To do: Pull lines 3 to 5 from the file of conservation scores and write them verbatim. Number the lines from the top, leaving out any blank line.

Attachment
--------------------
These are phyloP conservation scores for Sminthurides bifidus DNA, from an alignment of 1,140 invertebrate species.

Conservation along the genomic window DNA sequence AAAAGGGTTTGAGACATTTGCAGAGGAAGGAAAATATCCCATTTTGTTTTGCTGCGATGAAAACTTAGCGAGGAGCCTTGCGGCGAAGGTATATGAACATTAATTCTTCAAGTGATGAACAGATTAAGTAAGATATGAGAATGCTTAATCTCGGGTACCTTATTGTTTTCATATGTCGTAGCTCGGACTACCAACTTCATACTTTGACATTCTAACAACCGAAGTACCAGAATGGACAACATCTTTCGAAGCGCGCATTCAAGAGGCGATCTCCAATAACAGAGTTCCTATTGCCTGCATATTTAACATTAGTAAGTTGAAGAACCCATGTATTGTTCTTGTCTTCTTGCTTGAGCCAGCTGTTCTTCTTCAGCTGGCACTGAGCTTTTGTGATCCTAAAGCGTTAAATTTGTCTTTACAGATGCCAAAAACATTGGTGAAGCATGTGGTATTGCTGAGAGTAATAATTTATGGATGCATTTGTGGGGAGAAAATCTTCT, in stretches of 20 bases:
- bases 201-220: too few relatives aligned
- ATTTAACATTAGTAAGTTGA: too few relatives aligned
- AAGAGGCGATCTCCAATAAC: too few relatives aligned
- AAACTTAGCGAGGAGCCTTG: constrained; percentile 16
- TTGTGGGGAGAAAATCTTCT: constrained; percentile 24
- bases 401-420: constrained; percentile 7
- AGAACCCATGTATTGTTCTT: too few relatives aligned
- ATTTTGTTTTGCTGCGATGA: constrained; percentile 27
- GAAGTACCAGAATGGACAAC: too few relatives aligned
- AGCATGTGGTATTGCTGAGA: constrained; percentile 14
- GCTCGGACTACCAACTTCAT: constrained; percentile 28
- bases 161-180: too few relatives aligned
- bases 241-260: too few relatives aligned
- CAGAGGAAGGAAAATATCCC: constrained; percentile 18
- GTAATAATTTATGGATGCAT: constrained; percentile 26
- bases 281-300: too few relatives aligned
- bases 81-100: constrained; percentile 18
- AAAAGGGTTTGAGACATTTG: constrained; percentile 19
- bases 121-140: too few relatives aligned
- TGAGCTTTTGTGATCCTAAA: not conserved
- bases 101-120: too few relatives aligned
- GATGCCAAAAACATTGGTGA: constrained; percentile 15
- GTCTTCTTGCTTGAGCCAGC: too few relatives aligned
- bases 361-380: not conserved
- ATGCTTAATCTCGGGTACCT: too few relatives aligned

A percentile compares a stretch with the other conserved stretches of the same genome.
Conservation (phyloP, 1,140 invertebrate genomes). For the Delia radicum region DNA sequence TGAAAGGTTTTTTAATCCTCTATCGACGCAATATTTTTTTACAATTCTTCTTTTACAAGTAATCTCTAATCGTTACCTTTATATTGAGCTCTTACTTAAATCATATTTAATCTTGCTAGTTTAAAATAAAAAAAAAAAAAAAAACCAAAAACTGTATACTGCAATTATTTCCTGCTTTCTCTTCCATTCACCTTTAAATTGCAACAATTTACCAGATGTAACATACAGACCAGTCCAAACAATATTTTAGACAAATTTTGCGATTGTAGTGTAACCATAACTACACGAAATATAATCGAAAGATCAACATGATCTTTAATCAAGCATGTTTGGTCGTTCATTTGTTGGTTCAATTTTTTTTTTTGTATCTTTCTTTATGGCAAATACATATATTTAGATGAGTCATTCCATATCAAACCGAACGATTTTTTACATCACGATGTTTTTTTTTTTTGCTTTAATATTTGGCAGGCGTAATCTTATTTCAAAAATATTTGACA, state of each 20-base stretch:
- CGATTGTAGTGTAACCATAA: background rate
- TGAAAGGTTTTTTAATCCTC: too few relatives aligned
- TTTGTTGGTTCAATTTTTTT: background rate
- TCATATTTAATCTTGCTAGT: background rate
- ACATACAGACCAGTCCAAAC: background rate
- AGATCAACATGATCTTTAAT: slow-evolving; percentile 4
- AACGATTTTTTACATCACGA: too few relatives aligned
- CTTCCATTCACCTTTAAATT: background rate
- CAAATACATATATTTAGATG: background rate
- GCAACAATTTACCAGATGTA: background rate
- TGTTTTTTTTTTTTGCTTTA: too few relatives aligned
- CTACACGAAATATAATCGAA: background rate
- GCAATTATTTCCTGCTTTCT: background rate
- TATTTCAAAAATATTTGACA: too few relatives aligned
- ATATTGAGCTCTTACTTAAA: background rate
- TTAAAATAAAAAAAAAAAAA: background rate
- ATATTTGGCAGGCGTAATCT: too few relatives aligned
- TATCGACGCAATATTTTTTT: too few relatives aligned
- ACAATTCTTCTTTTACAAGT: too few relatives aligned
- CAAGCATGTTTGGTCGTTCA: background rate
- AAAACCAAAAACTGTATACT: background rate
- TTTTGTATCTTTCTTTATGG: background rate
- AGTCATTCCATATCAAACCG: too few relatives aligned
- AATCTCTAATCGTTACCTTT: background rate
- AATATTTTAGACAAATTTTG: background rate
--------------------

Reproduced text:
- bases 201-220: too few relatives aligned
- ATTTAACATTAGTAAGTTGA: too few relatives aligned
- AAGAGGCGATCTCCAATAAC: too few relatives aligned